– Leebo
    Jan 14, 2023 at 16:08
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    ...and if there wasn't already overwhelming evidence, they've just changed their name to 'ChatGPT'. Jan 15, 2023 at 10:36

1 Answer 1


The question

Are AI-generated answers banned?

Apparently not.

Comment discussion so far

Currently listed in the comments on the question post (as of the morning of 2023-01-04, US West Coast time, paraphrasing here):

  • As noted in the comments by @naruto, Stack Overflow now has a temporary policy banning answers generated by ChatGPT.
    This appears to target just that one chatbot, rather than AI in general. I'm not sure why the policy is so super-specific, when it can be difficult sometimes to tell which particular chatbot might have generated a given chunk of text.

  • A reply comment by @user19642323 explains that this policy only applies to Stack Overflow, with no group-wide StackExchange policy that we are yet aware of.
    Given the lack of anything for the SE group, each Stack is left to its own devices. We should come up with something for the JSE, especially now that we are getting quite a few low-quality (and sometimes flat-out wrong) posts that appear to be from a chatbot -- so far, almost everything from @Max Hodges.

  • @Leebo then points out that we do have a policy banning plagiarism, and anyone pasting ChatGPT content into an answer post as-is, and without explaining what it is and referencing the source, is essentially plagiarising the bot.

  • @I concur with the previous commenters.
    I'll add now that chatbot posts are also dead ends -- so far, I have not seen any replies from Max Hodges to any comments on their posts. Follow-up questions, pointers, or corrections are ignored. This is not conducive to good-quality information.


The Japanese Stack Exchange should document a policy of banning AI-generated answers.

  • Copy-pastes of AI-generated content without any editing or proper attribution effectively constitute plagiarism.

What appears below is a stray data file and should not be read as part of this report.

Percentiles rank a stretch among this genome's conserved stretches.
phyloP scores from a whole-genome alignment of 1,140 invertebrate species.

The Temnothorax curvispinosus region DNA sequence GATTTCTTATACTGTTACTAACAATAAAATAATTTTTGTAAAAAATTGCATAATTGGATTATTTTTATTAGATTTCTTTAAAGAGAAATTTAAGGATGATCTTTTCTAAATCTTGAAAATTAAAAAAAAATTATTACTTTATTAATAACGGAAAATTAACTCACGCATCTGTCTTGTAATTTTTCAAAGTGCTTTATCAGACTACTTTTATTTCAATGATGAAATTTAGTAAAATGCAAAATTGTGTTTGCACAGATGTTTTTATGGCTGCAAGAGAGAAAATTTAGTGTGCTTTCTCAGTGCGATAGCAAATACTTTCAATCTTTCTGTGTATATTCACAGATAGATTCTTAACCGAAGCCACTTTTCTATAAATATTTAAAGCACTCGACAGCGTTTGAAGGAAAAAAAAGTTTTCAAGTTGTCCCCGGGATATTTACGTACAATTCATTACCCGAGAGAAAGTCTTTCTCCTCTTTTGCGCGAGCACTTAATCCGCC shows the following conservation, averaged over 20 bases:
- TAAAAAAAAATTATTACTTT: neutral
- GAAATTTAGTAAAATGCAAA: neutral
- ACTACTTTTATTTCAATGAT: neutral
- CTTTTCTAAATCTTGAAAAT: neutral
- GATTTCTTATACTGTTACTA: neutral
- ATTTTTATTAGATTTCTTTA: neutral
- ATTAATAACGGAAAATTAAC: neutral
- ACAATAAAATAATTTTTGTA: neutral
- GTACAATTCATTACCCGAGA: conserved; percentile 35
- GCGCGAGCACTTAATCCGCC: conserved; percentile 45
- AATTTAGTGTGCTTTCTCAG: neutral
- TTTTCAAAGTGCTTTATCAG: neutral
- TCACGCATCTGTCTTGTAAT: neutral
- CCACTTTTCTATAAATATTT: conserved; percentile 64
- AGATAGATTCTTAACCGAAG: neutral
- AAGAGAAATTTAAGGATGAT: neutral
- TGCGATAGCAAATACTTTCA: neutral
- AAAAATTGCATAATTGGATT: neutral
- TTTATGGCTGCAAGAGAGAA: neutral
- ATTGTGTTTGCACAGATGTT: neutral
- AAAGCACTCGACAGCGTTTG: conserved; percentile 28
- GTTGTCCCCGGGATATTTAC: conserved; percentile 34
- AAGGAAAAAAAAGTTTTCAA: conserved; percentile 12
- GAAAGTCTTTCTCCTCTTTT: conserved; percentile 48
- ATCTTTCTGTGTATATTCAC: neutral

(Update: This is less of a concern from a legal standpoint, as content generated by AI systems generally doesn't fall under any copyright protections. However, this is a concern from a usability and usefulness standpoint, as a user posting AI-generated content as their own is misrepresenting their own degree of knowledge, and also impeding the questioners and other readers from directly utilizing that same AI system.)
  • AI-generated posts preclude any productive engagement with the poster.
  • AI-generated content often reads well, but contains inaccuracies (such as mistaking the intended sense of "explicit", or bad romanizations and confusion about verb conjugations), self-contradictions (had a good example last night, but it has since been deleted), or complete fabrications (such as inventing the word おた and proclaiming that it means "fun").

In addition, any user who posts AI-generated content should receive a warning, and if they persist, we should consider banning them. JSE is not intended to be a training ground for AI developers.

I hope this may be useful in prompting further discussion.

  • Personally, I am against banning AI-based contents on the grounds of plagiarism. Very few AI systems available now claim intellectual rights of their productions. There is usually no legal or ethical problem per se in copying AI's productions without explicit citation or permission.
    – naruto
    Jan 5, 2023 at 8:37
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    @naruto I don't think the legal aspect is as important as the fact that it's against the spirit of stack exchange in some sense to post something as your own that you didn't create. People who want answers from AI can go ask AI themselves. Passing off AI answers as human answers is unhelpful to questioners.
    – Leebo
    Jan 5, 2023 at 14:27
  • @naruto, thank you for bringing that up. I'll clarify the post -- my intention was more as Leebo describes it, in that it is unhelpful and misleading to questioners and other readers. Jan 5, 2023 at 19:37
  • @Leebo SO's policy says nothing about plagiarism, and there's a good reason for that. My opinion is that we should ban AI-generated contents solely because they're unhelpful and harmful, not because they lead to plagiarism.
    – naruto
    Jan 5, 2023 at 21:26
  • @naruto, if you search that page for the string "plagiar" (to allow for both noun and verb forms), it shows up quite a bit in the comments. This comment even explicitly references 'an existing "plagiarism" ban reason', although without linking to it, so apparently there must be a ban on posting copy-pasted content as one's own. That said, I don't care too much what we decide is a relevant justification for banning AI-generated content, just so long as we do create such a ban policy. Jan 5, 2023 at 21:47